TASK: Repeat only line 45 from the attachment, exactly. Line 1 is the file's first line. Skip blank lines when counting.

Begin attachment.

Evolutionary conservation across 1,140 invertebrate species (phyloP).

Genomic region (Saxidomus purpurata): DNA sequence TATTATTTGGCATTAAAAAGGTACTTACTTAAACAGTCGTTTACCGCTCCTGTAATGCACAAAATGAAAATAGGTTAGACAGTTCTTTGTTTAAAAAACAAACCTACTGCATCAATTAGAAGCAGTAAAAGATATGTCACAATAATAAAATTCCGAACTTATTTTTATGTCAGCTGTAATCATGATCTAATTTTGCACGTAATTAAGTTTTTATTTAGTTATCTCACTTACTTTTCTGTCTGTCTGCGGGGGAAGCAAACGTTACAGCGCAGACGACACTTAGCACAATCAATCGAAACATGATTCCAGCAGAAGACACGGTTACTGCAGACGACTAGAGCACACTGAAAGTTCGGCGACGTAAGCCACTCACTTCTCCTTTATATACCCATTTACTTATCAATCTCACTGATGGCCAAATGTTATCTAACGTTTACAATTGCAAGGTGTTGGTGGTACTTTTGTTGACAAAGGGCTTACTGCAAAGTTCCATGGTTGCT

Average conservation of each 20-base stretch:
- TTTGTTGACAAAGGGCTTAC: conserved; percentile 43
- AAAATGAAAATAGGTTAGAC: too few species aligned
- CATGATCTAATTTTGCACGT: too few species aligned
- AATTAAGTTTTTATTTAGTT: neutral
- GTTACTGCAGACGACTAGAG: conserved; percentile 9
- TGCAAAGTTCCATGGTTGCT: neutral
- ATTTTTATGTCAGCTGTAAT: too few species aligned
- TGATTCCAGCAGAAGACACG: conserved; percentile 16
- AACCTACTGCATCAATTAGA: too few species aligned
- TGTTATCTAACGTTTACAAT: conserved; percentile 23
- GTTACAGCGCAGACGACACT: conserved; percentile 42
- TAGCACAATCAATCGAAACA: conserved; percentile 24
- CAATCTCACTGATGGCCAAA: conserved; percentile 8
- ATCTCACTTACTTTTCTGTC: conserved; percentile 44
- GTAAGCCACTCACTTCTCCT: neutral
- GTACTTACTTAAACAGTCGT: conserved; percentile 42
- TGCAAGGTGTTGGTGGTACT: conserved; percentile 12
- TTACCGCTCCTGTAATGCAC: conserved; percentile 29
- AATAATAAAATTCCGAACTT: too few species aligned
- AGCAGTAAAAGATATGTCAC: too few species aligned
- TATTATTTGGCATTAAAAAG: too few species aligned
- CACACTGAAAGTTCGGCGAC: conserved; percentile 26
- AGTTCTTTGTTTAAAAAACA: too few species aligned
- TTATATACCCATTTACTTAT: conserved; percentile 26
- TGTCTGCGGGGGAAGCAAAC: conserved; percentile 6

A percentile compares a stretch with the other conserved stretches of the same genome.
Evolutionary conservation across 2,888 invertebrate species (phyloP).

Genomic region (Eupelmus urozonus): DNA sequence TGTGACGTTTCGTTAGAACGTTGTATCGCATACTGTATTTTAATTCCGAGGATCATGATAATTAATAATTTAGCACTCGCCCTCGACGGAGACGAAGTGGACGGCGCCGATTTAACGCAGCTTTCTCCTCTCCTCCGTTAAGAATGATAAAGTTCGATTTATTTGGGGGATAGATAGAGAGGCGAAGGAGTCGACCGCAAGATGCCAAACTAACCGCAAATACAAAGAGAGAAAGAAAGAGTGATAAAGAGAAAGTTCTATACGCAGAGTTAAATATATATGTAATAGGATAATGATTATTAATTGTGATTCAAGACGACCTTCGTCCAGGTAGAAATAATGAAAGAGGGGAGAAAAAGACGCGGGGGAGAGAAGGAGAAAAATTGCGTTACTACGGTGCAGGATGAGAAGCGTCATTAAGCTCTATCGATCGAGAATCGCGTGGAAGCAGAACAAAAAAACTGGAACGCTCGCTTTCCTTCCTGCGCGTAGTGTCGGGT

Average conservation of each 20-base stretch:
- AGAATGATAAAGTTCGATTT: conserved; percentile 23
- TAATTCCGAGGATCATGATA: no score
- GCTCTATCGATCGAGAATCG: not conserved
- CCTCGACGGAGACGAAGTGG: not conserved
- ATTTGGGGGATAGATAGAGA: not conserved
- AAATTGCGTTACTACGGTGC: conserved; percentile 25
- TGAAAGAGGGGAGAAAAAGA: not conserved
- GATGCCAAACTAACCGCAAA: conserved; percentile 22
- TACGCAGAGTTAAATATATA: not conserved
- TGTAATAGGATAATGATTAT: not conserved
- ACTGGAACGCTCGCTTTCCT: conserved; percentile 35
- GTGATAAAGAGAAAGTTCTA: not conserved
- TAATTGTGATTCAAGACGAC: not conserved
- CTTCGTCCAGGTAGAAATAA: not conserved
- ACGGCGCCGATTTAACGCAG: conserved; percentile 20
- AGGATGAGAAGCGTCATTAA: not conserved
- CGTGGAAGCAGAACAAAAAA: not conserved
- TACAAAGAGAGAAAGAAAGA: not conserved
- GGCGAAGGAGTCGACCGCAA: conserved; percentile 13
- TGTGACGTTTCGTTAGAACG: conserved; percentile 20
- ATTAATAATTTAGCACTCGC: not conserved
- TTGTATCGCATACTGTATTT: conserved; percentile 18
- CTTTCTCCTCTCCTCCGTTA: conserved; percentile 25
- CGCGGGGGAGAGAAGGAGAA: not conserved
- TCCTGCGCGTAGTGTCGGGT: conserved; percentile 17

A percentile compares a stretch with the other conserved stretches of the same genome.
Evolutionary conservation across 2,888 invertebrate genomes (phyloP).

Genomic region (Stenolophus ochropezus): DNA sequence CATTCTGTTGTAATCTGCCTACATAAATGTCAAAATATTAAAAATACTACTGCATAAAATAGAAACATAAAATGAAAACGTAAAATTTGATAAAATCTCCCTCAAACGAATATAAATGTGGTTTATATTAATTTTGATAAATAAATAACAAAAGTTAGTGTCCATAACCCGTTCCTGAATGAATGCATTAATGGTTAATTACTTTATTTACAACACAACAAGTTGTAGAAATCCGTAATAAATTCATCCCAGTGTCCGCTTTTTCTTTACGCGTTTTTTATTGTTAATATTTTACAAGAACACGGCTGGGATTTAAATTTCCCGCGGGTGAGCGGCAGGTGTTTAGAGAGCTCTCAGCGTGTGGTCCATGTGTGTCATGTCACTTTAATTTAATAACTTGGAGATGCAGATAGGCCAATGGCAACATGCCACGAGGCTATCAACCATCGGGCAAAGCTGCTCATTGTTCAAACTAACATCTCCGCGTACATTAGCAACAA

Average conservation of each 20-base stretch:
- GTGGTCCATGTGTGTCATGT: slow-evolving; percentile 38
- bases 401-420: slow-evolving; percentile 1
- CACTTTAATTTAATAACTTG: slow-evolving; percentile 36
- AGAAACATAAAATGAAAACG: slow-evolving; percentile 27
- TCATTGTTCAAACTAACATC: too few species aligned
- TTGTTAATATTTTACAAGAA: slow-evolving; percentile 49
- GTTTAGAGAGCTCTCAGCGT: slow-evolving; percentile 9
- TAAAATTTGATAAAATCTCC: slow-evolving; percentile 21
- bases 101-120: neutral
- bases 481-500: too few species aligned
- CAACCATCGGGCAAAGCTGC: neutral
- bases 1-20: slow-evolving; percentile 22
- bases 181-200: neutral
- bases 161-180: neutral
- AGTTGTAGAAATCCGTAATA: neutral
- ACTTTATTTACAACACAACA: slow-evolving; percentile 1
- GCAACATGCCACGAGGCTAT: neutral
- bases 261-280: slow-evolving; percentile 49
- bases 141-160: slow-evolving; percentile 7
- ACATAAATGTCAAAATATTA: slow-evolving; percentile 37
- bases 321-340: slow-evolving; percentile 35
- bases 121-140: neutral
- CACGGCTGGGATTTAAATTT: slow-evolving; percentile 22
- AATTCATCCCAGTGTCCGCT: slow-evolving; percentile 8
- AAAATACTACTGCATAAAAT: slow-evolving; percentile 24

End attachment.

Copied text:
- TAATTGTGATTCAAGACGAC: not conserved